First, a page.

1. wondering if my tape is inadequate, or perhaps beetles are stronger

      I’ve watched a spider tiptoe across a few inches of masking tape, so it’s certainly not a guaranteed insect trap. I also have a wide variety of smaller critters permanently mired in masking tape (and duct tape!) adhesive, which suggests it works pretty well.

      Paradoxically, longer-lasting tapes (blue or “3 day”) seem less sticky, because they’re intended for long-duration painting projects that require masking tape which won’t ruin the underlying finish. Ordinary (i.e., the usual yellowish color) masking tape seems more sticky and works much better for trapping insects. You must change the tape every day or two, before it turns to goo and can’t be peeled off.

      You probably want wider tape, even though the pictures in this post show common 1 inch tape on furniture. The top picture there shows a 2 inch barrier on the floor, with the other pix showing narrow tape.

      I’ve used nearly every common variety of tape and can confidently state that any tape is better than no tape at all!

      Good hunting…

  2. Another alternative for under furniture legs is those sticky traps / glue traps that they sell for all sorts of pests (including mice). In my last bed bug experience we hired pros to treat my girl friend’s place, and they placed these under the legs of the beg after treatment to catch any stragglers. (This was a fully successful treatment, BTW, they knew what they were doing. The used only a vacuum, a steamer, and a special purpose spray that was designed to be residual and not be detectable by the bugs, called Phantom, but they only used that inside of outlets, switches and other such wall openings. These were about 5″ x 6″ and VERY sticky–nothing is going to get across these. The benefit of these is they don’t have to be changed twice a week and they are easy to stick under the legs of things (with a little bit of paper between the foot and the sticky trap). The downside is you might accidentally step on them.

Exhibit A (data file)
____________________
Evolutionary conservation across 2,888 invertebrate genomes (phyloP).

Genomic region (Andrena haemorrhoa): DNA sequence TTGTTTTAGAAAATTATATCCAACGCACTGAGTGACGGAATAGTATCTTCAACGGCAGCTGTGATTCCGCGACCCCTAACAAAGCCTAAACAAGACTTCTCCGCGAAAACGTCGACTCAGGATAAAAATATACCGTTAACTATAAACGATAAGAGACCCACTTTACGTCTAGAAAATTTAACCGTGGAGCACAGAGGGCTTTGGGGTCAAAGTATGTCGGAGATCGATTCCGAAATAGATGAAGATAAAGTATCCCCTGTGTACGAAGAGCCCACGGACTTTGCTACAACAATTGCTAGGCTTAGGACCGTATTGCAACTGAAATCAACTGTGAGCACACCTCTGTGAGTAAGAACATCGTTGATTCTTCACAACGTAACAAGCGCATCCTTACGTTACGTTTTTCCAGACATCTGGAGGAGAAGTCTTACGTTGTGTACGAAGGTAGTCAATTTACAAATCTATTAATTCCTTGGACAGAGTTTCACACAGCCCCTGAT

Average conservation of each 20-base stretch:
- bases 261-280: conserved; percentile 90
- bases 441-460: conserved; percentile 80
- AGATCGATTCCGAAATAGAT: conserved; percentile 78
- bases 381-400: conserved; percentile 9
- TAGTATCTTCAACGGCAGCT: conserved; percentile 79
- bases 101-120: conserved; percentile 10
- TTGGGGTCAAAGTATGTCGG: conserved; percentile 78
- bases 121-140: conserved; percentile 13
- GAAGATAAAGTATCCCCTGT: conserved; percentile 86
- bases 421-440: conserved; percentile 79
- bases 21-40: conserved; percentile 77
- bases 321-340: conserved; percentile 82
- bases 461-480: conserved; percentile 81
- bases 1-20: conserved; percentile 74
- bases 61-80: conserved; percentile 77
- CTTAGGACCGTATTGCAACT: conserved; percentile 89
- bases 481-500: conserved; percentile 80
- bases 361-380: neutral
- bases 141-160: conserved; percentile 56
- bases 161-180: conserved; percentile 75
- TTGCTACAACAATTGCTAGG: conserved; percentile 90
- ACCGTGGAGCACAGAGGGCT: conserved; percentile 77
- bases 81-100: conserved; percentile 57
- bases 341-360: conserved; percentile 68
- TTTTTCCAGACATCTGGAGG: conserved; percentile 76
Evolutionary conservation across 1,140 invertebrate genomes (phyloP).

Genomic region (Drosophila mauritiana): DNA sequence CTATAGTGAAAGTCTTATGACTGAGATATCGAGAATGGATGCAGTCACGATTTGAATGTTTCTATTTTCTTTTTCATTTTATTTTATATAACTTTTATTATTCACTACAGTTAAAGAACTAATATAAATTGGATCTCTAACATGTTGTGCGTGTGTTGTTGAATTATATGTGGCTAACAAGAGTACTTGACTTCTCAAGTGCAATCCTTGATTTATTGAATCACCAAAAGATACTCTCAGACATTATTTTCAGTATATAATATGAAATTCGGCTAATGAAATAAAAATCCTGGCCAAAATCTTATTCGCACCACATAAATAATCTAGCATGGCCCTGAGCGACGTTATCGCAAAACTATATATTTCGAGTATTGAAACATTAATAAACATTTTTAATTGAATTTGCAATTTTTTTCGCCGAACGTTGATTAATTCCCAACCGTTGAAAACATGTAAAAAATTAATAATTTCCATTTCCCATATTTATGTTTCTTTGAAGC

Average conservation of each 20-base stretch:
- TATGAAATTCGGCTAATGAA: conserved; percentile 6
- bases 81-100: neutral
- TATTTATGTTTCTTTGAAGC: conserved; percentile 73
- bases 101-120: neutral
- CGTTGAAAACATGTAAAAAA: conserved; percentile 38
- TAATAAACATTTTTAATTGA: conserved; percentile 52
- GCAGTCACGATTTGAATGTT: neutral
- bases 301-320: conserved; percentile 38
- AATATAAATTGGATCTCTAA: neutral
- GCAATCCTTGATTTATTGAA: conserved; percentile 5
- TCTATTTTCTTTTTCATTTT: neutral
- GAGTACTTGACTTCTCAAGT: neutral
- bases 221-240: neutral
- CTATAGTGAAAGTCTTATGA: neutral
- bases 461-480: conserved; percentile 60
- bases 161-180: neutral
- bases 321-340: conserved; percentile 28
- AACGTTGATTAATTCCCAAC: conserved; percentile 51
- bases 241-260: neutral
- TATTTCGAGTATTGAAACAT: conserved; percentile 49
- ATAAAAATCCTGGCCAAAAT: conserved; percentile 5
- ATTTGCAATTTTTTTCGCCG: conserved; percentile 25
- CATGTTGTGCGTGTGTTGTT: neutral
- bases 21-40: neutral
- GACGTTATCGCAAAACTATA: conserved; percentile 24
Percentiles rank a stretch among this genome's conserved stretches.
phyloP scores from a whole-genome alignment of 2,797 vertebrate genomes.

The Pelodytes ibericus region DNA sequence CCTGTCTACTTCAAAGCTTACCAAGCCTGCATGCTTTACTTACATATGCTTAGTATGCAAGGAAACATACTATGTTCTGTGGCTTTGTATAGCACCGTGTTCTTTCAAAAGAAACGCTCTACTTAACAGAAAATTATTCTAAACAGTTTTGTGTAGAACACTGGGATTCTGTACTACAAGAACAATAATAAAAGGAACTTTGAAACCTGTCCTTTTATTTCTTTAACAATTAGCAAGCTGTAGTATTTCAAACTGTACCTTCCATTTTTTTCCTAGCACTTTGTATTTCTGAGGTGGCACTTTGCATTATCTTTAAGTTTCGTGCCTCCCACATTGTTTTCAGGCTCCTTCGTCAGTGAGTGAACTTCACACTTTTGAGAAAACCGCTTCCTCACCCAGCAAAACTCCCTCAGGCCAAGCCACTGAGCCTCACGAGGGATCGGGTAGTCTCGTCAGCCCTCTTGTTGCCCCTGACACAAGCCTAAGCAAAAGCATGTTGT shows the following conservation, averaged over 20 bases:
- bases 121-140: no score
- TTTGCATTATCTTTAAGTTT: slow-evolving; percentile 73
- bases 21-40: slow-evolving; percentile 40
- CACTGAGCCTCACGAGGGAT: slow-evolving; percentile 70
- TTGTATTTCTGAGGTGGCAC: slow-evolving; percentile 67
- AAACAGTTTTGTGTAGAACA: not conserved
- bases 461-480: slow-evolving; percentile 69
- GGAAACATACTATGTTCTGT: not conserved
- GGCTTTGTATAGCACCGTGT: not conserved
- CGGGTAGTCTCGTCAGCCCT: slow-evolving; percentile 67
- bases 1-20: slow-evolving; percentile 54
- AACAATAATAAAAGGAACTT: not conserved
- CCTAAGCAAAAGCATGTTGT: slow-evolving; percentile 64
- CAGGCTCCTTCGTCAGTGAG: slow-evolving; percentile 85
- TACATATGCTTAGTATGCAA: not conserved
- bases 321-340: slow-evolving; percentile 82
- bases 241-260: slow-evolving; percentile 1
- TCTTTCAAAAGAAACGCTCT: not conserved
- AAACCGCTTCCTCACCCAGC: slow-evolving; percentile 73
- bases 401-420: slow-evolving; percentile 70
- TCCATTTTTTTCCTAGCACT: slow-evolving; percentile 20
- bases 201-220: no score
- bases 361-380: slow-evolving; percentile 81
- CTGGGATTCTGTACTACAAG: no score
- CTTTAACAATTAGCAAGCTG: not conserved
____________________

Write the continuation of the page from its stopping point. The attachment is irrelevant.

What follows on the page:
1. As far as the tape, it turns out 3M and Scotch are the same company so I’m not sure my tape (1.5″ btw) was any different than yours. It is hard to tell, the way they play fast-and-loose with the branding and labeling. They also make “3M 2060 Scotch Masking Tape for Hard-to-Stick Surfaces” which is extra sticky (and green). I think I may try a combination of that with the blue least-sticky tape, affixing the blue to the surface and the green to the blue to be the trap area.

      I’ve also managed to find some (15/16″) double-sided masking tape which promises to be very convenient. It seems to be about the same level of sticky as the off-white Scotch / 3M stuff.

      1. 3M and Scotch are the same company

        At least at the start, 3M produced industrial strength adhesives and Scotch was the home-use brand. I’m sure those boundaries have blurred over the decades…

        extra sticky (and green)

        Must be a reaction to the “frog” tapes I’ve seen elsewhere. Since there are only so many different adhesives, I suspect the pads you mentioned elsewhere bear a striking resemblance to a large sheet of that goo… and that a sheet made up of frog tape would work just as well.

        If we ever go though that routine again, I’ll try a different collection of tapes to see what works; thanks for the summary!

    2. after treatment to catch any stragglers

      That makes sense; you get both an early warning of a problem and some indication of which way the bugs were headed at the time.

      The only benefit of changing the tape / sticky pad on a regular basis is that you have a reason to check them; after a few weeks, they’d be covered by the usual fuzz and lose their effectiveness. At least around here, anyway… [grin]

      Glad to hear your pros knew what they were doing!